PCRM is excited to offer the combination of two highly accurate prenatal screens, Non-Invasive Prenatal Testing (NIPT) and First Trimester Screening (FTS). By the end of the first trimester, DuO enables couples to evaluate their pregnancies for:
- Chromosome problems
- Early growth and development
- Placental disorders
- Early gross anatomy
- Severe open neural tube defects
- Markers of heart defects
How is DuO done?
DuO begins with an appointment at around 10 weeks of pregnancy for blood work. A woman’s blood will be drawn for NIPT genomic assessment and for FTS measurement of a placental protein (PAPP-A) and a pregnancy hormone (hCG). NIPT results typically take 5-7 days. As soon as these results are available, the genetic counselors contact you to review the results and arrange follow-up if necessary.
Then, between 11 and 14 weeks, the FTS ultrasound is performed. The ultrasound is performed by Dr. Seethram and results are discussed in real-time. After the ultrasound is completed, the genetic counselors input the data from the ultrasound, determine the FTS blood work results, and discuss with you the final, combined results.
The evolution of Screening – why NIPT plus FTS is the most comprehensive fetal and maternal screen?
What is NIPT?
You can read more about NIPT by linking to PCRM’s webpage: http://www.pacificfertility.ca/first-trimester/nipt. NIPT determines with high accuracy the presence or absence of the most common chromosome problems, Down syndrome, trisomy 18, and trisomy 13. Although the technology behind NIPT is remarkable, it cannot assess the pregnancy for conditions other than specific chromosome problems. Thus, results from NIPT can be reassuring, but can still leave many questions about the baby’s health left unanswered.
What is FTS?
You can read more about FTS by linking to PCRM’s webpage: http://www.pacificfertility.ca/first-trimester. FTS determines with high accuracy the presence and absence of the same chromosome problems evaluated by NIPT. The difference is this: FTS involves an ultrasound to assess fetal well-being and development and maternal serum measurement of a placental protein (PAPP-A) and a pregnancy hormone (hCG).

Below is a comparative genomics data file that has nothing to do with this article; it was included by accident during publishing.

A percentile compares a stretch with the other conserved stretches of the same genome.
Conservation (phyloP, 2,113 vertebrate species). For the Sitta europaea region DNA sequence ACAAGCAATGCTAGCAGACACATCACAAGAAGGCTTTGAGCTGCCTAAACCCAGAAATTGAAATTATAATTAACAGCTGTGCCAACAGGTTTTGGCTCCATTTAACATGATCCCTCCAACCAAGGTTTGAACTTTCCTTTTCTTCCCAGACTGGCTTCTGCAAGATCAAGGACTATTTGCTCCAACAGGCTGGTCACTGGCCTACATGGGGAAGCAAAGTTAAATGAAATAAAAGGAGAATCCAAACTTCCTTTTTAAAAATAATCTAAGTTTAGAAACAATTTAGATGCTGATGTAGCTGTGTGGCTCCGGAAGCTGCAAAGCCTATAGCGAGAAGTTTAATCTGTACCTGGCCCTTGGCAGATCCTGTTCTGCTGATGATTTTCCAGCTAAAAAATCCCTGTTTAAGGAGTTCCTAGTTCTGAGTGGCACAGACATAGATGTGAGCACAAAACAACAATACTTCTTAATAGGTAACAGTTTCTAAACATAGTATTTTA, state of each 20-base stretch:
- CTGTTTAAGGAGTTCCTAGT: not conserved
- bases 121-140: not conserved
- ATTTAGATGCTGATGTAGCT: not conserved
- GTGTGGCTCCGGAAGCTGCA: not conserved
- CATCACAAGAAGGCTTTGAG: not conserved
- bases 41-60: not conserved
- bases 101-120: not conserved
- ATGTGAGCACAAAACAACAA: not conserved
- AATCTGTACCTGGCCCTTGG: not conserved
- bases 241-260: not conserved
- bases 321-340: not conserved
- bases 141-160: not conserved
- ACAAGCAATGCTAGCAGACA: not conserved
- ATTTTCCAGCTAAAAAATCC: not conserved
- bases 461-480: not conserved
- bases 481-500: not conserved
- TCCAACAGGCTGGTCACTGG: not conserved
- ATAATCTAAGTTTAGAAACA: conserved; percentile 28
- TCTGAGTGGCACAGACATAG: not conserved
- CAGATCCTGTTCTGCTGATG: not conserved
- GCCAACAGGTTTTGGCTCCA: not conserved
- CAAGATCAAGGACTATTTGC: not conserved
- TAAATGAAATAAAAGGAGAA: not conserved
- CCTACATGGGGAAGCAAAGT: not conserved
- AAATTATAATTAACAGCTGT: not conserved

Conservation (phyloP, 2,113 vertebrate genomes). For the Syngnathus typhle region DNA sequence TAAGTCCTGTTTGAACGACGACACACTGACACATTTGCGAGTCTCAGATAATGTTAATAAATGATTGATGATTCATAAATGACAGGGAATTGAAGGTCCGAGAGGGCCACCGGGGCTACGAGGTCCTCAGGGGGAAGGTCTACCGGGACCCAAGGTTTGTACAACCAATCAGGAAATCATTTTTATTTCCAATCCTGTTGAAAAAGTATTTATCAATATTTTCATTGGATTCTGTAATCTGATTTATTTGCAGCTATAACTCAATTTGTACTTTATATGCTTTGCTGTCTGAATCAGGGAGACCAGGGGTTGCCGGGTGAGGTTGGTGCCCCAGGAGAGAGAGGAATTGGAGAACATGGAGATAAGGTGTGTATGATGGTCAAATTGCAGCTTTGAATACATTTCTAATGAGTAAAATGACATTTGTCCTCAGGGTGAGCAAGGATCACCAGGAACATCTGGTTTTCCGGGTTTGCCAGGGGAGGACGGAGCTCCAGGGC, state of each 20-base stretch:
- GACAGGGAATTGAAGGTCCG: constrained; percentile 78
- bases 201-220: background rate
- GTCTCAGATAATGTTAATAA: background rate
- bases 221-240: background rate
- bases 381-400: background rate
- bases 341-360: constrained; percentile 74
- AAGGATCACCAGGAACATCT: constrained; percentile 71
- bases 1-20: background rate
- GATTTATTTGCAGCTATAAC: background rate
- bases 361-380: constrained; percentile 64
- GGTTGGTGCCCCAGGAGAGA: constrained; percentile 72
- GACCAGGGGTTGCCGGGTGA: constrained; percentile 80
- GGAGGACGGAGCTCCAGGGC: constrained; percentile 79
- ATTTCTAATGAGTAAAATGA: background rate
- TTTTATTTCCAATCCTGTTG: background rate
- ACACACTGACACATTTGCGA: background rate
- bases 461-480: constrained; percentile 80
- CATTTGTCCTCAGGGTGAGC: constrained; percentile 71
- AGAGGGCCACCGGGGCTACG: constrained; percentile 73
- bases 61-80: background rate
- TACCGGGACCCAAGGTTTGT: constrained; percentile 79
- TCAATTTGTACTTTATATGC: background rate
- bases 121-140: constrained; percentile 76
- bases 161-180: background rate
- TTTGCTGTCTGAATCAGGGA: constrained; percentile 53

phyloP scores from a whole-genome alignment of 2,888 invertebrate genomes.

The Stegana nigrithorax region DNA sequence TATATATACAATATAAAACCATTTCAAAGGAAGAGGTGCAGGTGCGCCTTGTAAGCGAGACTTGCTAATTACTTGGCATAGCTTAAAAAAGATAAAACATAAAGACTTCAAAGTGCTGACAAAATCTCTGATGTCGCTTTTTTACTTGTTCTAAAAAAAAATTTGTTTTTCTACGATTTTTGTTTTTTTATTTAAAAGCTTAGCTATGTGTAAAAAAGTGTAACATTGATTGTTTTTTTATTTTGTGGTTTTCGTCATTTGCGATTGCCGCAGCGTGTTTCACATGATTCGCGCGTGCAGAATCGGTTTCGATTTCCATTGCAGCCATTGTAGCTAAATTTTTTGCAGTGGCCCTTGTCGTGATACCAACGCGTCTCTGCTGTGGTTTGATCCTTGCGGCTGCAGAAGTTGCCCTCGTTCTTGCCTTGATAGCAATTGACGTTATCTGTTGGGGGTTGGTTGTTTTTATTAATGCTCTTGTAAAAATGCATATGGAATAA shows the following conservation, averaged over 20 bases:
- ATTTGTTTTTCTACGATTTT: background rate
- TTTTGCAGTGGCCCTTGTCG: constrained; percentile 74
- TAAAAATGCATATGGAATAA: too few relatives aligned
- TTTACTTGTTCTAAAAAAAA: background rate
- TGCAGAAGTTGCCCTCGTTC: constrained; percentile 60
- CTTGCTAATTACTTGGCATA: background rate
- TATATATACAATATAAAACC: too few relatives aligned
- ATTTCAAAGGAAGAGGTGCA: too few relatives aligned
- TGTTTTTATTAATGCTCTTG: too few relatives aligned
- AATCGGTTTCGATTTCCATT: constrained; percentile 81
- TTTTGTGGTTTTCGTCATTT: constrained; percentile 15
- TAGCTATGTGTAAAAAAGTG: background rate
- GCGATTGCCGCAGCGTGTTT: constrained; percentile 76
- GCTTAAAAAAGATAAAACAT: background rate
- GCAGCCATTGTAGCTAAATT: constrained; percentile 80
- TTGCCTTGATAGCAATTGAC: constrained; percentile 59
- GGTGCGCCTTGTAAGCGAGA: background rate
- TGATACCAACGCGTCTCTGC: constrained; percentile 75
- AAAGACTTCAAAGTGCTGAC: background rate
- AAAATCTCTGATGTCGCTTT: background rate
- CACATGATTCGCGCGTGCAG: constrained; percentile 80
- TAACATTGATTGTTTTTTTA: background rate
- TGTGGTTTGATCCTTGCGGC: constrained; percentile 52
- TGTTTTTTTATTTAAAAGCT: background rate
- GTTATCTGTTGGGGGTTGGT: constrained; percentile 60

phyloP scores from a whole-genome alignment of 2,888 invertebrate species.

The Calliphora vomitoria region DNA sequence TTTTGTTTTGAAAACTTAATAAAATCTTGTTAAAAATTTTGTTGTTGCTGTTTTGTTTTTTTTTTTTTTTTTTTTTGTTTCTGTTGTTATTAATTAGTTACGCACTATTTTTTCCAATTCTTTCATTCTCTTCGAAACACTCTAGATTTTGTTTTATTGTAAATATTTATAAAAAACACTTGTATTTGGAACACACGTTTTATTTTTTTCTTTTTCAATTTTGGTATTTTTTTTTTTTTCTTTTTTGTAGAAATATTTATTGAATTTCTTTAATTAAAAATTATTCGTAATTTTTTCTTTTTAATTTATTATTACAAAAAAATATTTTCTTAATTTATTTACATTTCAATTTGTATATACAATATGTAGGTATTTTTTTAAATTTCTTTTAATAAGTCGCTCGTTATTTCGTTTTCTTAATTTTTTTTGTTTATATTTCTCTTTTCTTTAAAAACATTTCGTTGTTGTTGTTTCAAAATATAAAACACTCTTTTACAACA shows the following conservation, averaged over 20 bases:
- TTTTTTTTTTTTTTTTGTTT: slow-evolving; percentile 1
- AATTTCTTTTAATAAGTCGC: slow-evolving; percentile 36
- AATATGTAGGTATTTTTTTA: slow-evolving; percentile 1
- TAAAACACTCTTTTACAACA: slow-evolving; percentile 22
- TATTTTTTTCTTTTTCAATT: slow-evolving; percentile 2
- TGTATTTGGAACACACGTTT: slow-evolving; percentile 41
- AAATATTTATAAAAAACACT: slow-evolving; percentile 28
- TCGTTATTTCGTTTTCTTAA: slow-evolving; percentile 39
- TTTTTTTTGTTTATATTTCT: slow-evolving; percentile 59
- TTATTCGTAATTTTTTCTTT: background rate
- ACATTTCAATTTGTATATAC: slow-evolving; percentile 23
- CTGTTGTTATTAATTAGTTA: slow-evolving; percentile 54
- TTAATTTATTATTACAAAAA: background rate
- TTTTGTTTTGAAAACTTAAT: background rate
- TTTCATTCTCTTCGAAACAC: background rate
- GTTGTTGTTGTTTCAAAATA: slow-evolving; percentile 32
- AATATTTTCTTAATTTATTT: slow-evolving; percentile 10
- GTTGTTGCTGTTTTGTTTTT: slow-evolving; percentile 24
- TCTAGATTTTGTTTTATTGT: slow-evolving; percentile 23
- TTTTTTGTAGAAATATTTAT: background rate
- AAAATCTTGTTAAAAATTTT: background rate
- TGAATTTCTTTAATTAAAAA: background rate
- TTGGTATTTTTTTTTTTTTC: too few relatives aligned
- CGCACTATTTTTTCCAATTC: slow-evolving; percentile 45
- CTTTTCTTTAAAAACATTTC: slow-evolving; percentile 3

Because of its more broad approach to screening, FTS is able to detect concerns beyond the risk of fetal chromosome problems. FTS ultrasound, especially between 12 and 14 weeks, provides a good overview of the baby’s physical development and can detect birth defects unrelated to chromosome problems. FTS blood work gives insight into how the placenta is functioning. Maternal serum screening can be used to assess risks of complications related to the placenta that occur much later on in pregnancy. Intrauterine growth restriction, maternal hypertension, and pre-eclampsia are some of the conditions that have been associated with abnormal FTS blood work.
The benefits of DuO
The primary benefit of DuO is to have comprehensive and accurate screening information available early in the pregnancy. MSP-covered screens (IPS, SIPS, and Quad screening) require second trimester information to calculate risk assessments. To have NIPT and FTS as complementary screens, a comprehensive picture of the pregnancy’s health will be available by the end of the first trimester.
To have screening results earlier in pregnancy has both emotional and medical benefits. In the very likely event of normal results, couples can have early reassurance. In cases of positive or abnormal results, couples can access diagnostic procedures earlier or seek specialty consultations or treatment earlier.